Most college presidents would agree: American higher education is under assault. Doubts about the value of a college degree, unprecedented regulation, persistent media attacks, campus conflicts over racial and sexual identity— the list of challenges is daunting.
With these challenges in mind, the Board of Trustees traveled to Washington, D.C. this summer for our biennial retreat. Over three days we dialogued with politicians, journalists, demographers, lobbyists, and leaders of various secular and evangelical organizations. Our goal was simply this: to understand the present and future context for providing an exceptional Wheaton education.
The trustees were encouraged to hear many generous words about Wheaton College. David Warren of the National Association of Independent Colleges and Universities commended our commitment to residential liberal arts education and our leadership role in the Christian community. David Brooks of The New York Times had glowing praise for our graduates and for our faculty’s rare commitment to character formation. But he also challenged us to counter what he sometimes sees as evangelicalism’s unattractive combination of moral superiority and intellectual inferiority.
We learned about likely debates over the upcoming reauthorization of the Higher Education Act. Congress has a legitimate interest in the oversight of colleges and universities: the federal government invests $150 billion in higher education annually through grants and loans, $16 million of which goes to Wheaton students. Understandably, when legislators hear their constituents say that college “costs too much and takes too long,” they want to do something about it.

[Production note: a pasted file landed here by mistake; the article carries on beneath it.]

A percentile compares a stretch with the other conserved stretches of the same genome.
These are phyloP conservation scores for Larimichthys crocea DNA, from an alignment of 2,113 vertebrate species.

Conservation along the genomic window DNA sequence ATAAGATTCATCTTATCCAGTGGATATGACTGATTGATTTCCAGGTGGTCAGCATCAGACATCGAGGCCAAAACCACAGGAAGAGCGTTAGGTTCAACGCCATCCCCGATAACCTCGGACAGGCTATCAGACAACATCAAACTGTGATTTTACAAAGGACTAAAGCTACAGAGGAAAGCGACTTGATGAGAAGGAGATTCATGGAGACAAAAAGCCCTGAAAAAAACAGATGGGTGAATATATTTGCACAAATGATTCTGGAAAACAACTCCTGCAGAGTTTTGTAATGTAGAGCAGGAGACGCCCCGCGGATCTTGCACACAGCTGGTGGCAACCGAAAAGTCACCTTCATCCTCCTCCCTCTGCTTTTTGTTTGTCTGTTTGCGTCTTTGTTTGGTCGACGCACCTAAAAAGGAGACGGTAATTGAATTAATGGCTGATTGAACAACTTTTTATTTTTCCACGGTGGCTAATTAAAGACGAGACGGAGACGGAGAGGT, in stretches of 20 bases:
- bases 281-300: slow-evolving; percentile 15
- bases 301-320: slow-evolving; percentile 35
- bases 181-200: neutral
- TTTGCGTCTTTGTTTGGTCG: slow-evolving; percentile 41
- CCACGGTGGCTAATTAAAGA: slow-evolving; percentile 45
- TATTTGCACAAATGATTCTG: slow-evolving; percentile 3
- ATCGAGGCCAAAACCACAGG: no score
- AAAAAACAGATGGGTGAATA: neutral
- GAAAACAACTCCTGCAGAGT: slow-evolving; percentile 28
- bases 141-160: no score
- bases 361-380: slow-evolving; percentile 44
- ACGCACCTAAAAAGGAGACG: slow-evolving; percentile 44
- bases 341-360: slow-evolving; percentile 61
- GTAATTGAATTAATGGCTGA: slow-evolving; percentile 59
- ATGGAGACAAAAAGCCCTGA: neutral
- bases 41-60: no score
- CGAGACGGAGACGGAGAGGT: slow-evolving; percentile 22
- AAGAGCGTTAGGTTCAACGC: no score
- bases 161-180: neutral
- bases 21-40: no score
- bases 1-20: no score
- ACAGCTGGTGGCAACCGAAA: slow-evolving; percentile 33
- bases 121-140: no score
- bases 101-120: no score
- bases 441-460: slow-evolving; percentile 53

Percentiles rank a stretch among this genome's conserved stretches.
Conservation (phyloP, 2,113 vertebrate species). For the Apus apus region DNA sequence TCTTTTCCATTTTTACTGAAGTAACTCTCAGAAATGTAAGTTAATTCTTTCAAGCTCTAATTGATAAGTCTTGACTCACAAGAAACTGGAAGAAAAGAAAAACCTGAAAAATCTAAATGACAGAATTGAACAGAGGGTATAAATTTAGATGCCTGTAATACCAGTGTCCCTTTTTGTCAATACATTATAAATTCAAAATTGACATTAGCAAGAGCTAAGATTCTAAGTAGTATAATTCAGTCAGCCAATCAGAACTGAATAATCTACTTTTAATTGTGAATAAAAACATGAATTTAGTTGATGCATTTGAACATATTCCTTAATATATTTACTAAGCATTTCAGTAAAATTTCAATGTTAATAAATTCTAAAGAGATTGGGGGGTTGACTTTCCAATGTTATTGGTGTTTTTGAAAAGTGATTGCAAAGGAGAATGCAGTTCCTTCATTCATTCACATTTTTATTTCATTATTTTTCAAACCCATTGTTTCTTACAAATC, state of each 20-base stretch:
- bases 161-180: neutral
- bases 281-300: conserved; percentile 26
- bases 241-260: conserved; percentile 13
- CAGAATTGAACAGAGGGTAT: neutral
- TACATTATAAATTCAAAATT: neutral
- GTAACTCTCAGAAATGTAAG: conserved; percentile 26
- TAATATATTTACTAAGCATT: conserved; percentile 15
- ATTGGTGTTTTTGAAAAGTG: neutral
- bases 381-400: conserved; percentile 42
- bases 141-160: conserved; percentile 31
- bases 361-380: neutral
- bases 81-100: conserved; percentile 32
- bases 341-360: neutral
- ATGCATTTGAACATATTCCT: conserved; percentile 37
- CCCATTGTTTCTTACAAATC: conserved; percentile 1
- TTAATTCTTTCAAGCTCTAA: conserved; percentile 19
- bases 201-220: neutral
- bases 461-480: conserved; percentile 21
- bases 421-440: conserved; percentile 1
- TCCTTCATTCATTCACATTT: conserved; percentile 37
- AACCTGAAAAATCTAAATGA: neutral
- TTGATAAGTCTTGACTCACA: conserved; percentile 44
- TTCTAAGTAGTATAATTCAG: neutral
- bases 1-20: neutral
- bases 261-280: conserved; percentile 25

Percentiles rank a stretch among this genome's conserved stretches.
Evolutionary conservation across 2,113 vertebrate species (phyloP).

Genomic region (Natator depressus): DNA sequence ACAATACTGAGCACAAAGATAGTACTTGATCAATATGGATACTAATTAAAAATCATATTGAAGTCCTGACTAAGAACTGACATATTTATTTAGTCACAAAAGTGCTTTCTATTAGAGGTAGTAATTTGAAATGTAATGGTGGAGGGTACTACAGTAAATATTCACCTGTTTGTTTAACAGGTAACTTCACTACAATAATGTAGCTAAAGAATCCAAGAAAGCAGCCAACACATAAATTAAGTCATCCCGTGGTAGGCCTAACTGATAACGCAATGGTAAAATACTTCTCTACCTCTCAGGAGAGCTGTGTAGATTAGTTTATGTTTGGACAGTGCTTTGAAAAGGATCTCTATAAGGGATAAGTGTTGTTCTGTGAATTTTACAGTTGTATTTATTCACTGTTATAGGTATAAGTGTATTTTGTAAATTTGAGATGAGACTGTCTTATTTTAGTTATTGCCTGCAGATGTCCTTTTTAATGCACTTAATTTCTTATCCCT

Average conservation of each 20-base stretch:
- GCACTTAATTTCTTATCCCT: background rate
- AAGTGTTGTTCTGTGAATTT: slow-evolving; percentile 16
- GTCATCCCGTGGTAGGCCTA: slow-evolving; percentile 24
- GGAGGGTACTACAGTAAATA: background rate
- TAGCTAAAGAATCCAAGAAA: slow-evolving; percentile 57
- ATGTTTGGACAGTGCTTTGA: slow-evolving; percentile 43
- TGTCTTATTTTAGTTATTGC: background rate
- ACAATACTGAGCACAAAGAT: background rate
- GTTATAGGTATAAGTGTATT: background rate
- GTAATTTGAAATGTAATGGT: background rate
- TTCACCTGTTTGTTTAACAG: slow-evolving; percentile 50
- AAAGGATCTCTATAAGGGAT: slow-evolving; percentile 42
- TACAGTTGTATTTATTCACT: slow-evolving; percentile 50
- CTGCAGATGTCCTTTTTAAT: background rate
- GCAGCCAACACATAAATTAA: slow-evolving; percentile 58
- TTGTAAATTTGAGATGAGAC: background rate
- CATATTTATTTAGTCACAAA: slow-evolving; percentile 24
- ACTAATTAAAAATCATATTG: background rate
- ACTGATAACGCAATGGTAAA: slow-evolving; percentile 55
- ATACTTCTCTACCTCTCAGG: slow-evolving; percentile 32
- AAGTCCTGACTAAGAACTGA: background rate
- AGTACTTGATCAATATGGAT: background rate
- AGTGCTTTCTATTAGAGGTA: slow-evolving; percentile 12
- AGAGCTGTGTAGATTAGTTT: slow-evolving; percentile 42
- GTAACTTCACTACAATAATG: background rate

Several speakers discussed our country’s divisions over sexual ethics. It is not yet clear whether America has the will to protect the liberty of schools that define marriage as a lifelong union between one man and one woman. Nor is it clear whether evangelicals can learn to live harmoniously in a secular society without abandoning core commitments to biblical truth—what Stanley Carlson-Thies of the Institutional Religious Freedom Alliance termed “peaceable pluralism.”
Perhaps the best advice we heard pertained to the tone of our cultural engagement. Gary Haugen, founder of International Justice Mission, encouraged us to cultivate a “humble curiosity” about people with whom we disagree. And our own U.S. Representative, Peter Roskam, exhorted us to live by the wise words of Ambrose of Milan: “We do not seek to impose anything on the world; instead we propose a more excellent way.”
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